Owl Eyes’s debut record Nightswim has a very laid-back atmosphere, so I was under the impression that her live show would be just as smooth. Between the performances of her support acts, the technical mishaps, and the surprising amount of energy she possessed, the night was somewhat scattered — but ultimately, enjoyable.
Mammals were first on stage, with the usual music I’ve come to expect from all-male synth-rock groups. While their music wasn’t bad, I found them to be lacking a range in sound, and so they weren’t as engaging as they could’ve been. Overall, their set was relatively unobtrusive, and even though they did have a few small groups of people cheering, it was clear that their music wasn’t lively enough for the crowd.
Collarbones introduced themselves with the following statement: ‘We’re going to play thirty minutes of pop songs and then have a bit of a dance.’ This is exactly what they did. They appeared more confident than their predecessors, but were apparently stuck in the same sonic trap, with their songs sounding too similar to one another. However, they did succeed in getting a large portion of the audience dancing along with them at the end, which is always an accomplishment.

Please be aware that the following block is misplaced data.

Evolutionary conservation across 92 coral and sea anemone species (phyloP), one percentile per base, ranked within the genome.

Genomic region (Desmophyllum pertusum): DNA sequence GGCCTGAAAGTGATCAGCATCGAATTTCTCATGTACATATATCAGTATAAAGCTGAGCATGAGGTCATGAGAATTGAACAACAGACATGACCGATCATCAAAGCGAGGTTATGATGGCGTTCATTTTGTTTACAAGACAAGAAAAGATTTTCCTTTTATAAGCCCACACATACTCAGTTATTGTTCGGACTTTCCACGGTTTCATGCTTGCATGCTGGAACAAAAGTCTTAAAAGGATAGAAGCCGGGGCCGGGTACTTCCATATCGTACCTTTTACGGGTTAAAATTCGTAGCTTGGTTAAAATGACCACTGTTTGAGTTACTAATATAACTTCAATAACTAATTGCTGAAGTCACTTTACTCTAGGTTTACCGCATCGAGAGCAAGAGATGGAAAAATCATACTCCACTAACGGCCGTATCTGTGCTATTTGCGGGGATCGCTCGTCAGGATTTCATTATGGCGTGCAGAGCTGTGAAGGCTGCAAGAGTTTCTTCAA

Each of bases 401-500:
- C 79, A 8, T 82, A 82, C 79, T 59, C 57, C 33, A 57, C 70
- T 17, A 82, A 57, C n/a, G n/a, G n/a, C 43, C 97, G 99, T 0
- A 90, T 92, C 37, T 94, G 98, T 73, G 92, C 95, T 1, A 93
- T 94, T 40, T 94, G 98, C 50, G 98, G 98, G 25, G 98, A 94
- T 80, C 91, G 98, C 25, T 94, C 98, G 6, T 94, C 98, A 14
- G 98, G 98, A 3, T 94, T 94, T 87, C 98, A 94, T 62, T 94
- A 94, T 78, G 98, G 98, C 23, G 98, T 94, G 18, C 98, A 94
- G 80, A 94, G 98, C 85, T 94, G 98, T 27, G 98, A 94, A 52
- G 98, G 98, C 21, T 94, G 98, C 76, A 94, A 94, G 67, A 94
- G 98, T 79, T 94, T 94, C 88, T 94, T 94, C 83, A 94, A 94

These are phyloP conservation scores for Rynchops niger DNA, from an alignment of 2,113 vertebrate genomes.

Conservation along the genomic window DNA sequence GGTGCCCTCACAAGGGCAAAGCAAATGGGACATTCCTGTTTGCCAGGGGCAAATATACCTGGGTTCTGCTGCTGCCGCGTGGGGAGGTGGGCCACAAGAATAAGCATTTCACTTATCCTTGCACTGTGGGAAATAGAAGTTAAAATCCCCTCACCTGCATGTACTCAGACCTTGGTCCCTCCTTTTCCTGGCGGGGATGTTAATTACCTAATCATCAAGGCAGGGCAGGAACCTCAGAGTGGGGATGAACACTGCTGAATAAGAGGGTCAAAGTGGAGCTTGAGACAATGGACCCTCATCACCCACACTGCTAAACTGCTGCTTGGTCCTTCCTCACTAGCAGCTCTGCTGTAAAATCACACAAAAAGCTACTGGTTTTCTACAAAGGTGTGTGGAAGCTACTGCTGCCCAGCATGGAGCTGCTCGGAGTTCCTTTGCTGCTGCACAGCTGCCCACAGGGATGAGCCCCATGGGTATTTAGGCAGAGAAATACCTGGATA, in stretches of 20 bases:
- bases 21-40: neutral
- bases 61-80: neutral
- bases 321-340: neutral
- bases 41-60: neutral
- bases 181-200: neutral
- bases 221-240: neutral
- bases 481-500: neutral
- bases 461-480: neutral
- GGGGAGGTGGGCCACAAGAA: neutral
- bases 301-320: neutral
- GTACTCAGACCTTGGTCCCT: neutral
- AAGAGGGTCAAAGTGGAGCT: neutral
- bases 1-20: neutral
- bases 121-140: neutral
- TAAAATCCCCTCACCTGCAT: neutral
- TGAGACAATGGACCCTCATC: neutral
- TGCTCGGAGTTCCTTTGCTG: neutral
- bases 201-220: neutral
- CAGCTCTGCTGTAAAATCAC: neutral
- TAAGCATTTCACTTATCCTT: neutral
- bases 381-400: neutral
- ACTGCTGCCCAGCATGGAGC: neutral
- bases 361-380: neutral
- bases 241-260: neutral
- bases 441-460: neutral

When it was time for Owl Eyes to come on stage, I was bracing myself to be let down: after all, I hadn’t been hooked by either of her supports. But from the moment she twirled onstage, Owl Eyes had me. She was constantly in motion, and her vocals were spot on — far stronger and sweeter when performed live, yet somehow maintaining the breathy intimacy of her record. Highlights included the old favourites “Crystalised” and “Raiders”, new treats like “Ivory” and “Diamonds In Her Eyes”, and the album bonus track “Love Run Dry”, which was clearly the audience’s favourite of the night.
Ironically, it was due to the technical difficulties that interrupted and delayed the show by twenty minutes that revealed this. While the sound people tried to fix the problem, Owl Eyes’s devoted crowd spontaneously serenaded her with the “Love Run Dry” chorus; complete with backing vocals and an endearing attempt at the very long and rather high notes. It was as amusing as it was touching, and it maintained the energy while her synths were fixed, which benefited everybody.
Even though the encore eventually had to be cut short by one song in order to finish up on time, the atmosphere after the show was overwhelmingly positive. Owl Eyes has a natural charm about her; a warmth and honesty that makes her live show uniquely personal and utterly worthwhile.